Teaching Code in Postsecondary Education
In the winter semester of 2020 I was given the opportunity to visit a number of postsecondary educational institutions across the globe to research how they teach code.
This is a journal of my experience.
This research is concerned with improving student learning in coding fundamental classes within postsecondary educational institutions.
I started teaching code at Humber College in Toronto, Ontario, Canada over fifteen years ago. When I first started teaching, learning to code was a relatively niche skill reserved for programs related to software development, interactive media, and applied science. Today, coding courses are included in a much larger variety of programs, including programs related to media communications, audio and video production, and graphic design. Coding is becoming an increasingly required skill in unexpected fields.
Coding is becoming the most in-demand skill across industries.
More Non-Tech Positions are Requiring Coding as a Skill-Set.
As the demand for this skill increases it is important to ensure that teaching methodologies make learning code accessible to all students, not just students aspiring to become career programmers.
How are coding fundamentals being taught in different postsecondary educational institutions in different countries?
What problems and challenges have professors experienced while teaching coding fundamentals?
What teaching methodologies have professors observed to be particularly effective when teaching coding fundamentals?
This research project attempted to gain a better overall understanding of effective teaching pedagogies currently utilized when teaching coding fundamentals in postsecondary education institutions.
To achieve this, the principal investigator visited a variety of postsecondary institutions in multiple countries and observed how coding fundamentals are being taught, participated in the education of coding fundamentals, and interviewed faculty teaching coding fundamentals. A qualitative analysis was completed on conversation transcripts and notes taken from classroom observations.
Postsecondary institutions were chosen by utilizing Humber's existing partnerships through the Global Polytechnic Alliance. As such, the primary education institutions included Humber College in Toronto, Canada, Otago Polytechnic in Dunedin, New Zealand, and VIA University College in Aarhus, Denmark.
As plans developed, postsecondary institutions in the area of the GPA were contacted and the list grew to include Juno College of Technology in Toronto, Canada, Otago University in Dunedin, New Zealand, and Fontys University of Applied Sciences in Eindhoven, Netherlands,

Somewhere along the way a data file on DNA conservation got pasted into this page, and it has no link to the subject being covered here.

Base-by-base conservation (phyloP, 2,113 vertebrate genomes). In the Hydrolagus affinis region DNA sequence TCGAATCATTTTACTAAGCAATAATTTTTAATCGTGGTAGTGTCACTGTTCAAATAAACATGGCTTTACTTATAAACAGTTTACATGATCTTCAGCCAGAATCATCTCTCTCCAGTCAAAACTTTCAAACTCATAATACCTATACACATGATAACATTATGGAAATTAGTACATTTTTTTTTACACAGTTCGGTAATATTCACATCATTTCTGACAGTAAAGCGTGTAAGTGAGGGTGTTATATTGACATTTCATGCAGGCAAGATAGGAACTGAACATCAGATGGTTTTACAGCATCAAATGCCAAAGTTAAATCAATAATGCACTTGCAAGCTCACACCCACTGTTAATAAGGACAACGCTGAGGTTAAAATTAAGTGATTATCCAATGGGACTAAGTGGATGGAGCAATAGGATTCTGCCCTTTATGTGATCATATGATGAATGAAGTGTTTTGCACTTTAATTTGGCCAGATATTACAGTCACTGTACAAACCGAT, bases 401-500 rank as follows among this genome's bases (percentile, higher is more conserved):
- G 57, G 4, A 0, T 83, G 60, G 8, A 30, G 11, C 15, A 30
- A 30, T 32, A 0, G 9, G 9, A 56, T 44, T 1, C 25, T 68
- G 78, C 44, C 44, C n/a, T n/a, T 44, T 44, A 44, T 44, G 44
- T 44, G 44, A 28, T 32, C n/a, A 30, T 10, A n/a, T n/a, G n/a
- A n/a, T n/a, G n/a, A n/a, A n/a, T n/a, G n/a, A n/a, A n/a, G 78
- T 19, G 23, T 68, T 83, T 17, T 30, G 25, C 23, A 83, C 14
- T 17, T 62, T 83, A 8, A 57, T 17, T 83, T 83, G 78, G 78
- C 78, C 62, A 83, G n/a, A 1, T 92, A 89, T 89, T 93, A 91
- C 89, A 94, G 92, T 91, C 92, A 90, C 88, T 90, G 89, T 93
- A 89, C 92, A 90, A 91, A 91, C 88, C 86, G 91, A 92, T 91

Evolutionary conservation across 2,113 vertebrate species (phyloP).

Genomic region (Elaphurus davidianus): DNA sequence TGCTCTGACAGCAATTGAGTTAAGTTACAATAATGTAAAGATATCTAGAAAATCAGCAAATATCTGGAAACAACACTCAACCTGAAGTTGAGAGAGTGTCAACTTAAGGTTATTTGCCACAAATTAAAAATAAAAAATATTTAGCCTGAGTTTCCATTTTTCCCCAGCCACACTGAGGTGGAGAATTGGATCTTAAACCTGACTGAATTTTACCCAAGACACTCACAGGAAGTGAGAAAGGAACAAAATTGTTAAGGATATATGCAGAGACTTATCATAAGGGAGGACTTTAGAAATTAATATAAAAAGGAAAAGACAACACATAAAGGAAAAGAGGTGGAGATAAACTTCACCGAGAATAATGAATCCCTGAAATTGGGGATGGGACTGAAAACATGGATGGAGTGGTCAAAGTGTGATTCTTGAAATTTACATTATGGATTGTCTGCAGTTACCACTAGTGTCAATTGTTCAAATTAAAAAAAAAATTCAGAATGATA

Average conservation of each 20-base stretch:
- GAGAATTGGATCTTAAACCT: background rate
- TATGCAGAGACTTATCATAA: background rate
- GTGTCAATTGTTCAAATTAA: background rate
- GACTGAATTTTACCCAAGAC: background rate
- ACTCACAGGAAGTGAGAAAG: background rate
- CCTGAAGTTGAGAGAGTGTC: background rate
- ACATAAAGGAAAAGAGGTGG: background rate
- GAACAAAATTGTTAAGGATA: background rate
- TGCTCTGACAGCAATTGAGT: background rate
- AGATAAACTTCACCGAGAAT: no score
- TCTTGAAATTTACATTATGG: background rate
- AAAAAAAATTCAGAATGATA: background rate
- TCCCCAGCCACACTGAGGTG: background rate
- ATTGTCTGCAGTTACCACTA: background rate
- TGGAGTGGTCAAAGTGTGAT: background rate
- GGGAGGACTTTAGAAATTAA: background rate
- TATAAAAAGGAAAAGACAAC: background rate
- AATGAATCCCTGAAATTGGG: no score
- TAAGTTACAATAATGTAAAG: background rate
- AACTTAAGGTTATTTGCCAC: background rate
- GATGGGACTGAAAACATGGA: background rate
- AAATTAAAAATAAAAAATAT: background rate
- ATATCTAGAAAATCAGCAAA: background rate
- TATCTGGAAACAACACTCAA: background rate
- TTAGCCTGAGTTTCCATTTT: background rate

27,000 Full-Time Students
Humber College is my home base. I have been teaching code at Humber College since 2002; I am also a student alumni. Humber has multiple schools teaching code including the Faculty of Media & Creative Arts (where I teach) and The Faculty of Applied Sciences & Technology.
In 2018 Humber College opened The Barrett Centre for Technology Innovation; a 93,000 sq. ft. building designed to inspire innovation in science, technology, engineering, and art by working with industry and community partners.
Humber College also has the Centre for Teaching & Learning which is dedicated to the development and enhancement of teaching and learning practices; this includes supporting faculty who are innovating in the classroom or participating in SOTL activity. The CTL has supported my development as a Humber College faculty member and played a role in this research project.
In my experience Humber College places a high value on innovation in technology and in the classroom.
In January of 2020 I sat in a few classes outside of the programs I usually teach in: CENG 256: Internet Programming, CENG 251: Unix Internals, CENG 254: Databases with Java, and HTTP 5201: Security and Quality Assurance.
As Humber is my home base I will probably have more insights here than I will visiting other postsecondary institutions. Here are some of the aspects of Humber and teaching code that I would like to highlight:
Flexible Collaborative Spaces
One of my favourite aspects of Humber College is the investment they put into the physical classroom. Humber has completed extensive research with respect on the effects of the classroom on student learning and behaviour. This has resulted in classrooms such as the Hives, our new Flexible Collaborative Spaces, and much of the CTI classrooms. In my experience teaching in these classrooms results in improved group work, collaboration, and overall student learning.
The reconfigurable group tables and instructor/student controlled displays at each station are especially effective when teaching code.
In the Fall 2019 and Winter 2020 semesters, the Interactive Design Cluster (IDC) of programs cancelled three days of classes to hold a series of workshops, jams, and hackathons called PlayDays. Topics included LEGO Robotics, Podcasting, Unity, Yoga, Building a Game Controller, and visits to the Art Gallery of Ontario (AGO), the Royal Ontario Museum (ROM), or the Void Virtuality Immersive Experience. This week gave students a chance to learn about topics outside of their program, make new connections, and enjoy a slower pace for three days.
For more information you may view a research paper completed by a few other faculty and myself: A Case Study of a Cross Program Collaboration Week in Polytechnic Education.